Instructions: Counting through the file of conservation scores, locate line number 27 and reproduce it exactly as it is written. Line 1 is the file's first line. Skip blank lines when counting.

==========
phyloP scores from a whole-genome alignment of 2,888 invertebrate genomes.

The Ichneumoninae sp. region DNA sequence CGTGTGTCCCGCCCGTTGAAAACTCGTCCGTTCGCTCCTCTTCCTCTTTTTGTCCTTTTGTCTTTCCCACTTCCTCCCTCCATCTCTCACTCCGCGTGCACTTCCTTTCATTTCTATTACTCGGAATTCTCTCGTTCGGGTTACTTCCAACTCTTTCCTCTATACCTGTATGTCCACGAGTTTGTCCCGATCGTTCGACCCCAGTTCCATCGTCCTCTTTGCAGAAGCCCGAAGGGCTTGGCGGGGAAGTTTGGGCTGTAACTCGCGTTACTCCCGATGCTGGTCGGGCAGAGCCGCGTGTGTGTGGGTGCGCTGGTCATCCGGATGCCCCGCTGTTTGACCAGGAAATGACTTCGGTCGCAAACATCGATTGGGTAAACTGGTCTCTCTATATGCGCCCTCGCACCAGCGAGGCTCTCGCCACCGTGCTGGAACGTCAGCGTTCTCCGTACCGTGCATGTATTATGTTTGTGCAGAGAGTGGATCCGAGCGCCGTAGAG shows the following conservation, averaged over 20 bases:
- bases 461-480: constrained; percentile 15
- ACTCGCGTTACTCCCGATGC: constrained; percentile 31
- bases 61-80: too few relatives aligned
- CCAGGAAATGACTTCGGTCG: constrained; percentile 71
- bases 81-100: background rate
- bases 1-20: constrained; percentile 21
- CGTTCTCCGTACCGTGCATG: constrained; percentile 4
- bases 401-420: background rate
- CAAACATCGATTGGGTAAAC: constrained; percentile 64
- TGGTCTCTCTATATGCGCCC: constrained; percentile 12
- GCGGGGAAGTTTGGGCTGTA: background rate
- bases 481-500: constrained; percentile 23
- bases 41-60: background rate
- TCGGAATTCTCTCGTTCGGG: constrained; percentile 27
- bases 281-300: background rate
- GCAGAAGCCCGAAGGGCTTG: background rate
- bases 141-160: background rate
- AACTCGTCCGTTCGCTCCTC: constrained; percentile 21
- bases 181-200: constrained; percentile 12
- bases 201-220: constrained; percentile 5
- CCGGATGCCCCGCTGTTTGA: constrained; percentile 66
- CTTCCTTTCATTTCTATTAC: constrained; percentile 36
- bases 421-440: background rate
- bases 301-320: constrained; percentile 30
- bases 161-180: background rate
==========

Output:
- bases 161-180: background rate